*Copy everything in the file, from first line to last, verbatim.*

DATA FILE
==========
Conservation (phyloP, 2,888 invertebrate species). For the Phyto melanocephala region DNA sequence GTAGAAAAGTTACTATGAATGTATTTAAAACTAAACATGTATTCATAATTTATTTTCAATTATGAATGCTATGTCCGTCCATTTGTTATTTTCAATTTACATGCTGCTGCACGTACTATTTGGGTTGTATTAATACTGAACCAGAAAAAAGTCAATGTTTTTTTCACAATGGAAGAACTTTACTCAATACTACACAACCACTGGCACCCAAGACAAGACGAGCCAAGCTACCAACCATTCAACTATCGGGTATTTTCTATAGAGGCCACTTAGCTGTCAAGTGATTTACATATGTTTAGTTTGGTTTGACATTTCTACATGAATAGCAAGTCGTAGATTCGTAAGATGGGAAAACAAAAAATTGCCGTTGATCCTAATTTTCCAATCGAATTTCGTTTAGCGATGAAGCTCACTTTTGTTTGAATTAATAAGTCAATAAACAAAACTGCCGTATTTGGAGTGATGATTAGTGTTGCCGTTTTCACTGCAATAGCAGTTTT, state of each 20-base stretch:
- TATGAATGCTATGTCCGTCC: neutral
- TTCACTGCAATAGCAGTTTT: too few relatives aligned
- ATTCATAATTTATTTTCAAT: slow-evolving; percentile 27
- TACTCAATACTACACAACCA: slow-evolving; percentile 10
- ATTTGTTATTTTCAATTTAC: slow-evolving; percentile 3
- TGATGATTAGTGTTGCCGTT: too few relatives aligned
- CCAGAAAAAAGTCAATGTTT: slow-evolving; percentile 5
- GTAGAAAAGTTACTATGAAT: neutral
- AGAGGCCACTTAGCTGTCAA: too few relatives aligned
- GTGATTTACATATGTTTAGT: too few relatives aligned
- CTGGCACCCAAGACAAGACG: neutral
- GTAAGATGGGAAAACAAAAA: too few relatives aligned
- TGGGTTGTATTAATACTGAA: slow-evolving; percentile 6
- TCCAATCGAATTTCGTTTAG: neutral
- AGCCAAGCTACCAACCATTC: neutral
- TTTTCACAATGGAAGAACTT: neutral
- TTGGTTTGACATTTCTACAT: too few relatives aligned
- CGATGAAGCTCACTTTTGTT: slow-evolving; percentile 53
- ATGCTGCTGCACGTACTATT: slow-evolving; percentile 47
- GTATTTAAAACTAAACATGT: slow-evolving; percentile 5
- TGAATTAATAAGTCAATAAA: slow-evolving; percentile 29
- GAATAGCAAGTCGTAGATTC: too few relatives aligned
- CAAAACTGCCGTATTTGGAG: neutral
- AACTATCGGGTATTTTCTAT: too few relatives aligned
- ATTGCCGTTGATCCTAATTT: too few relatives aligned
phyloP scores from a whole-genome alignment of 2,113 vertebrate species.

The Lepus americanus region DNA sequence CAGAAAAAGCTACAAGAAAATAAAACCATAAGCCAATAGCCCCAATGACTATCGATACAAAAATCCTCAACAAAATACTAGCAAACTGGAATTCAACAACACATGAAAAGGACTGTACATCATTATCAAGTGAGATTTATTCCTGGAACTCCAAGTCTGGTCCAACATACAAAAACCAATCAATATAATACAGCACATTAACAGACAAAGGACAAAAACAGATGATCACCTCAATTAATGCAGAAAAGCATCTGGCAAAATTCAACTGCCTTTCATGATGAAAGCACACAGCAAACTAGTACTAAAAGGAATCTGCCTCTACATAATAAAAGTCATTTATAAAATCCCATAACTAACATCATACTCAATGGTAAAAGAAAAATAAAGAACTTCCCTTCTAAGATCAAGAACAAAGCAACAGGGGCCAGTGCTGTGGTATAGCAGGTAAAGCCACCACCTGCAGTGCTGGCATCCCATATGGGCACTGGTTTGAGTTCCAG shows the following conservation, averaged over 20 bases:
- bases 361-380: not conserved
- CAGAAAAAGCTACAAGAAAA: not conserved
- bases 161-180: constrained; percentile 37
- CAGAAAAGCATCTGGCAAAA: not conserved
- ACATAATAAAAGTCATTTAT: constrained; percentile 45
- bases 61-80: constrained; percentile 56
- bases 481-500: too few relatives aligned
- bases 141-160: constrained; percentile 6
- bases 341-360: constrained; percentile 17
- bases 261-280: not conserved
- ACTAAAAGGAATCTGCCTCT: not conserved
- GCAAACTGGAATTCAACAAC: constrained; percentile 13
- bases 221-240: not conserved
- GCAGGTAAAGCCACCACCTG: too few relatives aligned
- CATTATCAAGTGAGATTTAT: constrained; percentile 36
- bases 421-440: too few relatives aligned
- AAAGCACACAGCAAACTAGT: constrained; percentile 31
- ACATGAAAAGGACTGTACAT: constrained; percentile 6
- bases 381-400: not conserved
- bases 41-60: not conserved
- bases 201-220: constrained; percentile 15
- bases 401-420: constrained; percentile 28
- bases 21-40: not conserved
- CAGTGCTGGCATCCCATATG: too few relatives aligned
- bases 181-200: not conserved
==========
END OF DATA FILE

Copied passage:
Conservation (phyloP, 2,888 invertebrate species). For the Phyto melanocephala region DNA sequence GTAGAAAAGTTACTATGAATGTATTTAAAACTAAACATGTATTCATAATTTATTTTCAATTATGAATGCTATGTCCGTCCATTTGTTATTTTCAATTTACATGCTGCTGCACGTACTATTTGGGTTGTATTAATACTGAACCAGAAAAAAGTCAATGTTTTTTTCACAATGGAAGAACTTTACTCAATACTACACAACCACTGGCACCCAAGACAAGACGAGCCAAGCTACCAACCATTCAACTATCGGGTATTTTCTATAGAGGCCACTTAGCTGTCAAGTGATTTACATATGTTTAGTTTGGTTTGACATTTCTACATGAATAGCAAGTCGTAGATTCGTAAGATGGGAAAACAAAAAATTGCCGTTGATCCTAATTTTCCAATCGAATTTCGTTTAGCGATGAAGCTCACTTTTGTTTGAATTAATAAGTCAATAAACAAAACTGCCGTATTTGGAGTGATGATTAGTGTTGCCGTTTTCACTGCAATAGCAGTTTT, state of each 20-base stretch:
- TATGAATGCTATGTCCGTCC: neutral
- TTCACTGCAATAGCAGTTTT: too few relatives aligned
- ATTCATAATTTATTTTCAAT: slow-evolving; percentile 27
- TACTCAATACTACACAACCA: slow-evolving; percentile 10
- ATTTGTTATTTTCAATTTAC: slow-evolving; percentile 3
- TGATGATTAGTGTTGCCGTT: too few relatives aligned
- CCAGAAAAAAGTCAATGTTT: slow-evolving; percentile 5
- GTAGAAAAGTTACTATGAAT: neutral
- AGAGGCCACTTAGCTGTCAA: too few relatives aligned
- GTGATTTACATATGTTTAGT: too few relatives aligned
- CTGGCACCCAAGACAAGACG: neutral
- GTAAGATGGGAAAACAAAAA: too few relatives aligned
- TGGGTTGTATTAATACTGAA: slow-evolving; percentile 6
- TCCAATCGAATTTCGTTTAG: neutral
- AGCCAAGCTACCAACCATTC: neutral
- TTTTCACAATGGAAGAACTT: neutral
- TTGGTTTGACATTTCTACAT: too few relatives aligned
- CGATGAAGCTCACTTTTGTT: slow-evolving; percentile 53
- ATGCTGCTGCACGTACTATT: slow-evolving; percentile 47
- GTATTTAAAACTAAACATGT: slow-evolving; percentile 5
- TGAATTAATAAGTCAATAAA: slow-evolving; percentile 29
- GAATAGCAAGTCGTAGATTC: too few relatives aligned
- CAAAACTGCCGTATTTGGAG: neutral
- AACTATCGGGTATTTTCTAT: too few relatives aligned
- ATTGCCGTTGATCCTAATTT: too few relatives aligned
phyloP scores from a whole-genome alignment of 2,113 vertebrate species.

The Lepus americanus region DNA sequence CAGAAAAAGCTACAAGAAAATAAAACCATAAGCCAATAGCCCCAATGACTATCGATACAAAAATCCTCAACAAAATACTAGCAAACTGGAATTCAACAACACATGAAAAGGACTGTACATCATTATCAAGTGAGATTTATTCCTGGAACTCCAAGTCTGGTCCAACATACAAAAACCAATCAATATAATACAGCACATTAACAGACAAAGGACAAAAACAGATGATCACCTCAATTAATGCAGAAAAGCATCTGGCAAAATTCAACTGCCTTTCATGATGAAAGCACACAGCAAACTAGTACTAAAAGGAATCTGCCTCTACATAATAAAAGTCATTTATAAAATCCCATAACTAACATCATACTCAATGGTAAAAGAAAAATAAAGAACTTCCCTTCTAAGATCAAGAACAAAGCAACAGGGGCCAGTGCTGTGGTATAGCAGGTAAAGCCACCACCTGCAGTGCTGGCATCCCATATGGGCACTGGTTTGAGTTCCAG shows the following conservation, averaged over 20 bases:
- bases 361-380: not conserved
- CAGAAAAAGCTACAAGAAAA: not conserved
- bases 161-180: constrained; percentile 37
- CAGAAAAGCATCTGGCAAAA: not conserved
- ACATAATAAAAGTCATTTAT: constrained; percentile 45
- bases 61-80: constrained; percentile 56
- bases 481-500: too few relatives aligned
- bases 141-160: constrained; percentile 6
- bases 341-360: constrained; percentile 17
- bases 261-280: not conserved
- ACTAAAAGGAATCTGCCTCT: not conserved
- GCAAACTGGAATTCAACAAC: constrained; percentile 13
- bases 221-240: not conserved
- GCAGGTAAAGCCACCACCTG: too few relatives aligned
- CATTATCAAGTGAGATTTAT: constrained; percentile 36
- bases 421-440: too few relatives aligned
- AAAGCACACAGCAAACTAGT: constrained; percentile 31
- ACATGAAAAGGACTGTACAT: constrained; percentile 6
- bases 381-400: not conserved
- bases 41-60: not conserved
- bases 201-220: constrained; percentile 15
- bases 401-420: constrained; percentile 28
- bases 21-40: not conserved
- CAGTGCTGGCATCCCATATG: too few relatives aligned
- bases 181-200: not conserved